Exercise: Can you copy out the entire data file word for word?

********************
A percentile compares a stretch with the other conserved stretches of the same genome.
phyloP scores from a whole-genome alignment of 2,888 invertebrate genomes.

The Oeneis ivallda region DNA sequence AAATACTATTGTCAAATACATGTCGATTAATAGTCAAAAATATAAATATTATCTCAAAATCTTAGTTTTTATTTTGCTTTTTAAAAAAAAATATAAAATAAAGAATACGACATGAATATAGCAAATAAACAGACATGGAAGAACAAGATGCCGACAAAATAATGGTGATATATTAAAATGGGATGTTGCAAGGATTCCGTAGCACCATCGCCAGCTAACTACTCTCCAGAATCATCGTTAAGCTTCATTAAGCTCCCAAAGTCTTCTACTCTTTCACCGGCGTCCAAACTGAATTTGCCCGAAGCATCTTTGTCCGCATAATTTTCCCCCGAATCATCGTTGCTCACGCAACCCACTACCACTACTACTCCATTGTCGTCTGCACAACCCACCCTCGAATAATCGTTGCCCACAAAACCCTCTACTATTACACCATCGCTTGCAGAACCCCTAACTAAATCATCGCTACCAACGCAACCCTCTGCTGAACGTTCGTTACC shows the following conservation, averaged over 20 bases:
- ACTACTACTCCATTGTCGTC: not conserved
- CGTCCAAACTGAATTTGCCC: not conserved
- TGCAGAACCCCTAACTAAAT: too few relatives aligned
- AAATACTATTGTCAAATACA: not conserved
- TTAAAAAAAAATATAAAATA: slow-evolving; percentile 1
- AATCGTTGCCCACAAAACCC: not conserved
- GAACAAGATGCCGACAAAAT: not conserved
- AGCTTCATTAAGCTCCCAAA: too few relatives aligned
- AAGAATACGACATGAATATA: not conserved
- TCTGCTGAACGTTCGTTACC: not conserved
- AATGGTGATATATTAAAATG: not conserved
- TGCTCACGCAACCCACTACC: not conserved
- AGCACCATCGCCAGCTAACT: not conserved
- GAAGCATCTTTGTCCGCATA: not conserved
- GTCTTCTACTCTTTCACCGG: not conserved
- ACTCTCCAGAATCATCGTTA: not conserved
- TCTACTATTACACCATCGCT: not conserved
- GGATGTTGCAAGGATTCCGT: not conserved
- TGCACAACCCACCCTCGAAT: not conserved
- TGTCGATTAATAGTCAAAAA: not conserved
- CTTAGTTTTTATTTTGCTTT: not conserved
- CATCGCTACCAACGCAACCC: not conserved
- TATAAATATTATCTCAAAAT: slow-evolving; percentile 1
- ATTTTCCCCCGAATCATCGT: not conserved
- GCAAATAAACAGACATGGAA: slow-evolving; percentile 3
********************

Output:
A percentile compares a stretch with the other conserved stretches of the same genome.
phyloP scores from a whole-genome alignment of 2,888 invertebrate genomes.

The Oeneis ivallda region DNA sequence AAATACTATTGTCAAATACATGTCGATTAATAGTCAAAAATATAAATATTATCTCAAAATCTTAGTTTTTATTTTGCTTTTTAAAAAAAAATATAAAATAAAGAATACGACATGAATATAGCAAATAAACAGACATGGAAGAACAAGATGCCGACAAAATAATGGTGATATATTAAAATGGGATGTTGCAAGGATTCCGTAGCACCATCGCCAGCTAACTACTCTCCAGAATCATCGTTAAGCTTCATTAAGCTCCCAAAGTCTTCTACTCTTTCACCGGCGTCCAAACTGAATTTGCCCGAAGCATCTTTGTCCGCATAATTTTCCCCCGAATCATCGTTGCTCACGCAACCCACTACCACTACTACTCCATTGTCGTCTGCACAACCCACCCTCGAATAATCGTTGCCCACAAAACCCTCTACTATTACACCATCGCTTGCAGAACCCCTAACTAAATCATCGCTACCAACGCAACCCTCTGCTGAACGTTCGTTACC shows the following conservation, averaged over 20 bases:
- ACTACTACTCCATTGTCGTC: not conserved
- CGTCCAAACTGAATTTGCCC: not conserved
- TGCAGAACCCCTAACTAAAT: too few relatives aligned
- AAATACTATTGTCAAATACA: not conserved
- TTAAAAAAAAATATAAAATA: slow-evolving; percentile 1
- AATCGTTGCCCACAAAACCC: not conserved
- GAACAAGATGCCGACAAAAT: not conserved
- AGCTTCATTAAGCTCCCAAA: too few relatives aligned
- AAGAATACGACATGAATATA: not conserved
- TCTGCTGAACGTTCGTTACC: not conserved
- AATGGTGATATATTAAAATG: not conserved
- TGCTCACGCAACCCACTACC: not conserved
- AGCACCATCGCCAGCTAACT: not conserved
- GAAGCATCTTTGTCCGCATA: not conserved
- GTCTTCTACTCTTTCACCGG: not conserved
- ACTCTCCAGAATCATCGTTA: not conserved
- TCTACTATTACACCATCGCT: not conserved
- GGATGTTGCAAGGATTCCGT: not conserved
- TGCACAACCCACCCTCGAAT: not conserved
- TGTCGATTAATAGTCAAAAA: not conserved
- CTTAGTTTTTATTTTGCTTT: not conserved
- CATCGCTACCAACGCAACCC: not conserved
- TATAAATATTATCTCAAAAT: slow-evolving; percentile 1
- ATTTTCCCCCGAATCATCGT: not conserved
- GCAAATAAACAGACATGGAA: slow-evolving; percentile 3